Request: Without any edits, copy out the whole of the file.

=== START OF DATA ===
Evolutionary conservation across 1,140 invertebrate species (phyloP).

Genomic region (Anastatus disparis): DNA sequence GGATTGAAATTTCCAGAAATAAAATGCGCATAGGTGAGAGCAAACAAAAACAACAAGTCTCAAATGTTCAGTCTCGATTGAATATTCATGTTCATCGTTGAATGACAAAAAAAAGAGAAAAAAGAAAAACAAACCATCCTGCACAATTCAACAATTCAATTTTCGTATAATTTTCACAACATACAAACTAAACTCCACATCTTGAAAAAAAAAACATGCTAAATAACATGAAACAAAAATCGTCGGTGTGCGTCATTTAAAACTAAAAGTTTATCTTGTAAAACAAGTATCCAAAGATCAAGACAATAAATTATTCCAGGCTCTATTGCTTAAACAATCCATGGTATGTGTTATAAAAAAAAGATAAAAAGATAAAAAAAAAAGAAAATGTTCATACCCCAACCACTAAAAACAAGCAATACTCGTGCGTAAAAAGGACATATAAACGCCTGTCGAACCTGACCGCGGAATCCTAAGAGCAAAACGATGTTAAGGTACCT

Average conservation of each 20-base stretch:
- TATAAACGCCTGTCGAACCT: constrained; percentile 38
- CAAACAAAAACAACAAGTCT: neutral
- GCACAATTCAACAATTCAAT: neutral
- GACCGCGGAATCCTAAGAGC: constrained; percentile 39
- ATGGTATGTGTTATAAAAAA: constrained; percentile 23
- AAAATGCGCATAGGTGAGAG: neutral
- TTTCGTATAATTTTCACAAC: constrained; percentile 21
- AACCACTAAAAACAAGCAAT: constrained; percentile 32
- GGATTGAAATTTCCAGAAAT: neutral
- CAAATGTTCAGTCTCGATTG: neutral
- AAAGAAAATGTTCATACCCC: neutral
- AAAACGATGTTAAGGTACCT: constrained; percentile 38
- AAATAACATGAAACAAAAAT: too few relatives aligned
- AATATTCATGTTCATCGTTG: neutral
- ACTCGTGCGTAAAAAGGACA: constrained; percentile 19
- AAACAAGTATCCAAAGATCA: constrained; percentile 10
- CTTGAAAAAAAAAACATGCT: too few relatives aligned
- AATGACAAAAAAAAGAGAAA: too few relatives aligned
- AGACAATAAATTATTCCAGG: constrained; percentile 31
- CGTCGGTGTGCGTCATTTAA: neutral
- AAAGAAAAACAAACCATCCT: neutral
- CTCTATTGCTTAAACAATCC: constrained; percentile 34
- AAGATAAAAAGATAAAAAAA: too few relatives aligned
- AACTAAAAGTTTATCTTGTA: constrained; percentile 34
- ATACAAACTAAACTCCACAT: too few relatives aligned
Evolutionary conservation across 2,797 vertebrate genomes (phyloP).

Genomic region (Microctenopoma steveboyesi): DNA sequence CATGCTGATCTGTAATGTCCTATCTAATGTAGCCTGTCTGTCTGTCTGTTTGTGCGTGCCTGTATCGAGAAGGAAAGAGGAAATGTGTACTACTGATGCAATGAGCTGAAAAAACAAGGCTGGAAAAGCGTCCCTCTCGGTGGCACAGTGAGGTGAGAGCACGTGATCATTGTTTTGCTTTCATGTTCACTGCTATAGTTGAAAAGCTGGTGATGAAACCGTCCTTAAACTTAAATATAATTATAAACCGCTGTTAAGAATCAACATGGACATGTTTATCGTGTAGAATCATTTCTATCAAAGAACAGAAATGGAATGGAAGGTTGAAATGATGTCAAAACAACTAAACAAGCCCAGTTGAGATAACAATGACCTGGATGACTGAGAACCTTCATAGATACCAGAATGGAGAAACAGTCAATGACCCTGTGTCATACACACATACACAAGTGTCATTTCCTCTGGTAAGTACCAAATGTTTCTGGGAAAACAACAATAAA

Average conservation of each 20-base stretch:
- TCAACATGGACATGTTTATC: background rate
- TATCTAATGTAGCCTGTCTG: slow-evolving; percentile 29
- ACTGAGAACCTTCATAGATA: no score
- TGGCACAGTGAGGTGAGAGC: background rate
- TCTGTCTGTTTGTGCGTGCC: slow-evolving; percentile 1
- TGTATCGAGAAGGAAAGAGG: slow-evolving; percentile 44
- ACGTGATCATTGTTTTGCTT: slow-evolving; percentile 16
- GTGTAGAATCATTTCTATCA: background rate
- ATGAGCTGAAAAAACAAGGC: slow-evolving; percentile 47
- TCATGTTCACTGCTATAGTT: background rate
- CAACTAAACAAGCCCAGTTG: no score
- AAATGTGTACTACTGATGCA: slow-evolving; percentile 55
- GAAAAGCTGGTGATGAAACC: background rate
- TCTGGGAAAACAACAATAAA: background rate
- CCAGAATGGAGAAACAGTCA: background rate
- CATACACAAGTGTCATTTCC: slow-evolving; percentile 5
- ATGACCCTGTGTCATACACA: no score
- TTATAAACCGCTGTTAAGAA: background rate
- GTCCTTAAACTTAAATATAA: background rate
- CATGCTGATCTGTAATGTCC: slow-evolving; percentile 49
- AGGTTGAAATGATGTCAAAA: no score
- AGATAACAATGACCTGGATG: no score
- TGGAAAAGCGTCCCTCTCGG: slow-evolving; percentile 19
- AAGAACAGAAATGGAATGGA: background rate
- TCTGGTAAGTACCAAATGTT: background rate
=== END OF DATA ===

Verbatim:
Evolutionary conservation across 1,140 invertebrate species (phyloP).

Genomic region (Anastatus disparis): DNA sequence GGATTGAAATTTCCAGAAATAAAATGCGCATAGGTGAGAGCAAACAAAAACAACAAGTCTCAAATGTTCAGTCTCGATTGAATATTCATGTTCATCGTTGAATGACAAAAAAAAGAGAAAAAAGAAAAACAAACCATCCTGCACAATTCAACAATTCAATTTTCGTATAATTTTCACAACATACAAACTAAACTCCACATCTTGAAAAAAAAAACATGCTAAATAACATGAAACAAAAATCGTCGGTGTGCGTCATTTAAAACTAAAAGTTTATCTTGTAAAACAAGTATCCAAAGATCAAGACAATAAATTATTCCAGGCTCTATTGCTTAAACAATCCATGGTATGTGTTATAAAAAAAAGATAAAAAGATAAAAAAAAAAGAAAATGTTCATACCCCAACCACTAAAAACAAGCAATACTCGTGCGTAAAAAGGACATATAAACGCCTGTCGAACCTGACCGCGGAATCCTAAGAGCAAAACGATGTTAAGGTACCT

Average conservation of each 20-base stretch:
- TATAAACGCCTGTCGAACCT: constrained; percentile 38
- CAAACAAAAACAACAAGTCT: neutral
- GCACAATTCAACAATTCAAT: neutral
- GACCGCGGAATCCTAAGAGC: constrained; percentile 39
- ATGGTATGTGTTATAAAAAA: constrained; percentile 23
- AAAATGCGCATAGGTGAGAG: neutral
- TTTCGTATAATTTTCACAAC: constrained; percentile 21
- AACCACTAAAAACAAGCAAT: constrained; percentile 32
- GGATTGAAATTTCCAGAAAT: neutral
- CAAATGTTCAGTCTCGATTG: neutral
- AAAGAAAATGTTCATACCCC: neutral
- AAAACGATGTTAAGGTACCT: constrained; percentile 38
- AAATAACATGAAACAAAAAT: too few relatives aligned
- AATATTCATGTTCATCGTTG: neutral
- ACTCGTGCGTAAAAAGGACA: constrained; percentile 19
- AAACAAGTATCCAAAGATCA: constrained; percentile 10
- CTTGAAAAAAAAAACATGCT: too few relatives aligned
- AATGACAAAAAAAAGAGAAA: too few relatives aligned
- AGACAATAAATTATTCCAGG: constrained; percentile 31
- CGTCGGTGTGCGTCATTTAA: neutral
- AAAGAAAAACAAACCATCCT: neutral
- CTCTATTGCTTAAACAATCC: constrained; percentile 34
- AAGATAAAAAGATAAAAAAA: too few relatives aligned
- AACTAAAAGTTTATCTTGTA: constrained; percentile 34
- ATACAAACTAAACTCCACAT: too few relatives aligned
Evolutionary conservation across 2,797 vertebrate genomes (phyloP).

Genomic region (Microctenopoma steveboyesi): DNA sequence CATGCTGATCTGTAATGTCCTATCTAATGTAGCCTGTCTGTCTGTCTGTTTGTGCGTGCCTGTATCGAGAAGGAAAGAGGAAATGTGTACTACTGATGCAATGAGCTGAAAAAACAAGGCTGGAAAAGCGTCCCTCTCGGTGGCACAGTGAGGTGAGAGCACGTGATCATTGTTTTGCTTTCATGTTCACTGCTATAGTTGAAAAGCTGGTGATGAAACCGTCCTTAAACTTAAATATAATTATAAACCGCTGTTAAGAATCAACATGGACATGTTTATCGTGTAGAATCATTTCTATCAAAGAACAGAAATGGAATGGAAGGTTGAAATGATGTCAAAACAACTAAACAAGCCCAGTTGAGATAACAATGACCTGGATGACTGAGAACCTTCATAGATACCAGAATGGAGAAACAGTCAATGACCCTGTGTCATACACACATACACAAGTGTCATTTCCTCTGGTAAGTACCAAATGTTTCTGGGAAAACAACAATAAA

Average conservation of each 20-base stretch:
- TCAACATGGACATGTTTATC: background rate
- TATCTAATGTAGCCTGTCTG: slow-evolving; percentile 29
- ACTGAGAACCTTCATAGATA: no score
- TGGCACAGTGAGGTGAGAGC: background rate
- TCTGTCTGTTTGTGCGTGCC: slow-evolving; percentile 1
- TGTATCGAGAAGGAAAGAGG: slow-evolving; percentile 44
- ACGTGATCATTGTTTTGCTT: slow-evolving; percentile 16
- GTGTAGAATCATTTCTATCA: background rate
- ATGAGCTGAAAAAACAAGGC: slow-evolving; percentile 47
- TCATGTTCACTGCTATAGTT: background rate
- CAACTAAACAAGCCCAGTTG: no score
- AAATGTGTACTACTGATGCA: slow-evolving; percentile 55
- GAAAAGCTGGTGATGAAACC: background rate
- TCTGGGAAAACAACAATAAA: background rate
- CCAGAATGGAGAAACAGTCA: background rate
- CATACACAAGTGTCATTTCC: slow-evolving; percentile 5
- ATGACCCTGTGTCATACACA: no score
- TTATAAACCGCTGTTAAGAA: background rate
- GTCCTTAAACTTAAATATAA: background rate
- CATGCTGATCTGTAATGTCC: slow-evolving; percentile 49
- AGGTTGAAATGATGTCAAAA: no score
- AGATAACAATGACCTGGATG: no score
- TGGAAAAGCGTCCCTCTCGG: slow-evolving; percentile 19
- AAGAACAGAAATGGAATGGA: background rate
- TCTGGTAAGTACCAAATGTT: background rate